November 2016
Tools for Evangelism

Social Media Campaigns

Scrolling through Instagram, a post suddenly caught my eye. It was a picture of a dressed altar with two candles with “Ever wondered what’s that for?” in bold print across the image. Some exploring revealed the post was a part of social media campaign by St. Luke’s Episcopal Church in Durham, North Carolina.

This “Ever wondered what’s that for?” campaign is as original as it is useful. This is its basic premise: Every week or so, St. Luke’s posts a picture of a church tradition or symbol that’s commonly seen in church life but perhaps not immediately understood. Each post explains the significance in simple terms. Posts include “Why is that candle in the corner always lit?” “What are all of the clothes that priests wear on Sunday?” and “Why is water added to the wine for communion?” The answers explain the logic and meaning behind the traditions very succinctly (as is key with social media), but more importantly, make a connection between tradition and faith in real and meaningful way. The result is that objects become bestowed with meaning, making our experience of church richer. Log on to Instagram and take a look at their wonderful campaign. @stlukesdurham #instagramcatechesis

Why a campaign?

Many church leaders, and especially church communicators, use social media. For some of us, posting links on Facebook, re-tweeting articles on Twitter, and choosing our best images for Instagram are everyday tasks. Some of us have even forayed into the very confusing yet hilarious youth-ridden world of Snapchat! Many are already posting useful, well-written, and captivating content, so you may ask: Why do I need a social media “campaign?” Increasingly used during conferences, meetings, and events, social media campaigns (unlike individual posts), focus on a shared experience. At the most basic level, campaigns help to collate and gather similar content, generate interest, and build a brand. The consistency of the idea (typically tied together with a hashtag) ties together a host of common information from a sea of individual comments and posts, and makes it easier for followers or readers to see what they’re looking for in one place. Some campaigns however, create an experience, and the best ones always herald the start of a relationship between the brand and reader. A good campaign will always focus on a shared experience between the creator and the receiver of content.

Just a hashtag

Earlier in 2016, at ECF we experimented with a social media campaign called #ChurchLeaders2016. The hashtag was specifically created for our annual Church Leadership Conference at and in collaboration with the Kanuga Conference and Retreat Center in Hendersonville, North Carolina. Our goal was a simple one: to encourage sharing and interaction through social media during the conference. In the weeks leading up to the conference we built interest around the hashtag by bringing it to everyone’s attention and making sure all the participants were aware and involved. We used Facebook, Twitter, and Instagram to share the hashtag widely. During the actual conference we were amazed at how people took that hashtag and made it their own. There were posts of learning and thanks, of sharing and inspiration, of old friends and new. That mini campaign brought people and their experiences together – all through just one hashtag.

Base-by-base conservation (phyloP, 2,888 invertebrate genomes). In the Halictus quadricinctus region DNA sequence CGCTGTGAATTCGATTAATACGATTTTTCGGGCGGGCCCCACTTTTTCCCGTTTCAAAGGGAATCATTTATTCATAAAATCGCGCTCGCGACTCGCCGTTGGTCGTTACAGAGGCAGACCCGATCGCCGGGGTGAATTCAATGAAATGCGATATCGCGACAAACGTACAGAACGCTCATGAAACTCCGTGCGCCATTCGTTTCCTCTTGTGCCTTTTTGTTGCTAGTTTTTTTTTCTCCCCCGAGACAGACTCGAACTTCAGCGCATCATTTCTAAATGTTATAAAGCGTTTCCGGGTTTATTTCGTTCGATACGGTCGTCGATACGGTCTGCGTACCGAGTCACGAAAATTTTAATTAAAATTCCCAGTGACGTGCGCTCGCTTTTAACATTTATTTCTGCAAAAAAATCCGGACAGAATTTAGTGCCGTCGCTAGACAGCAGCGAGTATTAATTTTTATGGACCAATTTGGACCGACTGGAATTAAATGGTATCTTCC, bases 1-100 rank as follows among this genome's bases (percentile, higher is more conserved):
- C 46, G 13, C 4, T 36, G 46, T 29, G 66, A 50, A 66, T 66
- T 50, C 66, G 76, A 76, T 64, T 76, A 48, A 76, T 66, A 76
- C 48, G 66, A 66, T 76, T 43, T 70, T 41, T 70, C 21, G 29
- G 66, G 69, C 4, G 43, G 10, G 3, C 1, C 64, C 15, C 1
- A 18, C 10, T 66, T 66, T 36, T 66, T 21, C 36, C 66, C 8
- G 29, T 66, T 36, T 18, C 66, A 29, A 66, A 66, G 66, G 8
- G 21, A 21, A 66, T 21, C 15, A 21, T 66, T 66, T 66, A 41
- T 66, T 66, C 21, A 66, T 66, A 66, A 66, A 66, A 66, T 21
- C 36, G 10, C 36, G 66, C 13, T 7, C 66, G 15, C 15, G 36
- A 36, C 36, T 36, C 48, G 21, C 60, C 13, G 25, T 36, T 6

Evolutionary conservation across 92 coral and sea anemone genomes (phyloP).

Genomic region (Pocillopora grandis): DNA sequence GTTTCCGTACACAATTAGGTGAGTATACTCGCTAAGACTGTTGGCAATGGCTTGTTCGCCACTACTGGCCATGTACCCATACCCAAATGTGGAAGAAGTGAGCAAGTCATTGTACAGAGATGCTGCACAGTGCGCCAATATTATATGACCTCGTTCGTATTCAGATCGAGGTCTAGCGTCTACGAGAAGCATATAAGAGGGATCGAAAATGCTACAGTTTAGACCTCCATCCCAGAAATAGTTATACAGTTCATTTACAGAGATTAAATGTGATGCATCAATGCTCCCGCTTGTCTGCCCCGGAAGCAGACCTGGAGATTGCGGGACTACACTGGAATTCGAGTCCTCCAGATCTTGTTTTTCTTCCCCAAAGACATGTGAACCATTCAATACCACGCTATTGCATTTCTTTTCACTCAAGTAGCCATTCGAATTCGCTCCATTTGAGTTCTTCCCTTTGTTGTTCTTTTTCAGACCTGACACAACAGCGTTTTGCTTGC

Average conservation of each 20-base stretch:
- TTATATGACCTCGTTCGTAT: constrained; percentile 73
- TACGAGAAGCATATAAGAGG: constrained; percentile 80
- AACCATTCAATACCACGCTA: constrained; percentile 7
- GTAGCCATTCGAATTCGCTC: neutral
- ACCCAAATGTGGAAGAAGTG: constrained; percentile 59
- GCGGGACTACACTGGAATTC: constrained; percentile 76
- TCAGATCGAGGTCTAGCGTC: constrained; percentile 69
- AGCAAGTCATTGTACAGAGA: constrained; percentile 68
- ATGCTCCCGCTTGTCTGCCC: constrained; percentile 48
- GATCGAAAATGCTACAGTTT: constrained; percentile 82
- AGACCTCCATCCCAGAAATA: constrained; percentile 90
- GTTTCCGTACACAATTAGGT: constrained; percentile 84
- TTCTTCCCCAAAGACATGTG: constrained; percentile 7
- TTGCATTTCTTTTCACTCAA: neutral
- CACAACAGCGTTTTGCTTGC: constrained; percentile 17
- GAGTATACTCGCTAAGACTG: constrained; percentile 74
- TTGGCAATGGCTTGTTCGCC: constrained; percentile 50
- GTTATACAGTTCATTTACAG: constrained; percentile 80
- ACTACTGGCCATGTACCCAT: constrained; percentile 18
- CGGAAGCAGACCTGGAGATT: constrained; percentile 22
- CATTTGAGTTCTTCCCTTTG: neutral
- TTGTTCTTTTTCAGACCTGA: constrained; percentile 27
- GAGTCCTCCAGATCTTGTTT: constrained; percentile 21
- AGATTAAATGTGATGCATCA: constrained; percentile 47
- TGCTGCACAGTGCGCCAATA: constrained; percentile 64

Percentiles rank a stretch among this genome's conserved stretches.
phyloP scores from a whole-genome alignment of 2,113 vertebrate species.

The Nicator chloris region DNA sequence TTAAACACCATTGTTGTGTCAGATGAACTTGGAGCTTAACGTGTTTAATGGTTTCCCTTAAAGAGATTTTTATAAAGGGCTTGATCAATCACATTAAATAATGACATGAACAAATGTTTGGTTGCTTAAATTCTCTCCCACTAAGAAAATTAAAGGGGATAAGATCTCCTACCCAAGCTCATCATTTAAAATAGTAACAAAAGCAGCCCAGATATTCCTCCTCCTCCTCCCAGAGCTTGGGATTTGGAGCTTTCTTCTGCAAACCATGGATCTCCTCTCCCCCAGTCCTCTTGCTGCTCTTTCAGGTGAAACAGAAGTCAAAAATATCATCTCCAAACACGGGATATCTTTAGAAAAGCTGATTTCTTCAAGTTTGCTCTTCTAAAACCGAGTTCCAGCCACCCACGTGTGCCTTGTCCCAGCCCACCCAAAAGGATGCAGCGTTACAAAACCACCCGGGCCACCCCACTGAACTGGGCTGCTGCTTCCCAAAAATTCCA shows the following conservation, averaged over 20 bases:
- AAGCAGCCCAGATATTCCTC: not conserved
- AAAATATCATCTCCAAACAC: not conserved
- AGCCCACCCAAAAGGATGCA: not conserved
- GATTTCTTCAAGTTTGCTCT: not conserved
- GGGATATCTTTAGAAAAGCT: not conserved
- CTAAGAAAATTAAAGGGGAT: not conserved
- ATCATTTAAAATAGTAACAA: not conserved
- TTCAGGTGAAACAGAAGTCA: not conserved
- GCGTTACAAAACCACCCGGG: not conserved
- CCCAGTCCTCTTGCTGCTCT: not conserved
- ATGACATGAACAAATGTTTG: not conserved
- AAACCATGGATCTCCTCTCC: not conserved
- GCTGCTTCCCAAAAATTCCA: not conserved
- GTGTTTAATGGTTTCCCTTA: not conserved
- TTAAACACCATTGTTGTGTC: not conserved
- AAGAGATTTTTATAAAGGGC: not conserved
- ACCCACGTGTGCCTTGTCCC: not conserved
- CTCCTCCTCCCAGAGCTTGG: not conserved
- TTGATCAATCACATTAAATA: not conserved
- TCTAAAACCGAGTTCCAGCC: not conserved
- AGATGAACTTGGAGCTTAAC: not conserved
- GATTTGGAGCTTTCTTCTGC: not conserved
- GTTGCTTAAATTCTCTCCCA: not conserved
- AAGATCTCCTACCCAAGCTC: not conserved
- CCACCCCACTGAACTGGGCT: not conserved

A single great idea

Once in a while, we hear about a social media campaign that’s so successful it has us all wondering why we didn’t think of it first. This one grew out of a capital campaign for St. Crispin’s Camp and Conference Center in Wewoka, Oklahoma. As part of the campaign, diocesan bishop Ed Konieczny offered a special “thank you” gift to all who donated or pledged $100 or more to Tomorrow's Leaders: the Campaign for St. Crispin's. This “thank you” gift was an 8-inch Bishop Ed bobblehead – complete with the bishop’s traditional vestments and a staff. Already an idea that was equal parts ingenious and adorable, the diocese really took it up a notch by connecting it to a social media campaign. The “Where in the World is #BishopEdBobblehead?” social media campaign was launched and everyone could post their photos of where #BishopEdBobblehead had appeared around the world. People loved this idea! #BishopEdBobblehead appeared at dining tables and altars, with children and adults, indoors and outdoors, doing fun things like playing bingo, hanging out in the snow, and even on a golf course! A successful campaign like this one encourages sharing, engagement and creativity. The campaign has already received over 100 photos that can be viewed in this Facebook album.

Social media campaigns can represent the best of what social media has to offer. A good campaign encourages sharing, gives information freely, builds relationships, and expresses content creatively. While they do take some planning to execute effectively, once a good idea or hashtag is in place, there’s no looking back.

Charis Bhagianathan joined the Episcopal Church Foundation (ECF) in November 2015 as communications coordinator. Before moving to New York, Charis worked at Council for World Mission in Singapore as communications manager and at Dorling Kindersley Publishers in New Delhi as senior editor. At ECF, her focus is on strategic internal and external communications. While Charis has always enjoyed working in marketing and communications, her heart lies in social/new media and writing.

Try This:
New to Instagram? Become familiar with some of the ways churches are using this social media platform. And educate yourself using one or more of the free resources listed below.


  • St. Luke’s Episcopal Church, Durham, North Carolina website and Instagram page 

Don't miss an issue of Vestry Papers! Sign up for your free subscription here.

This article is part of the November 2016 Vestry Papers issue on Tools for Evangelism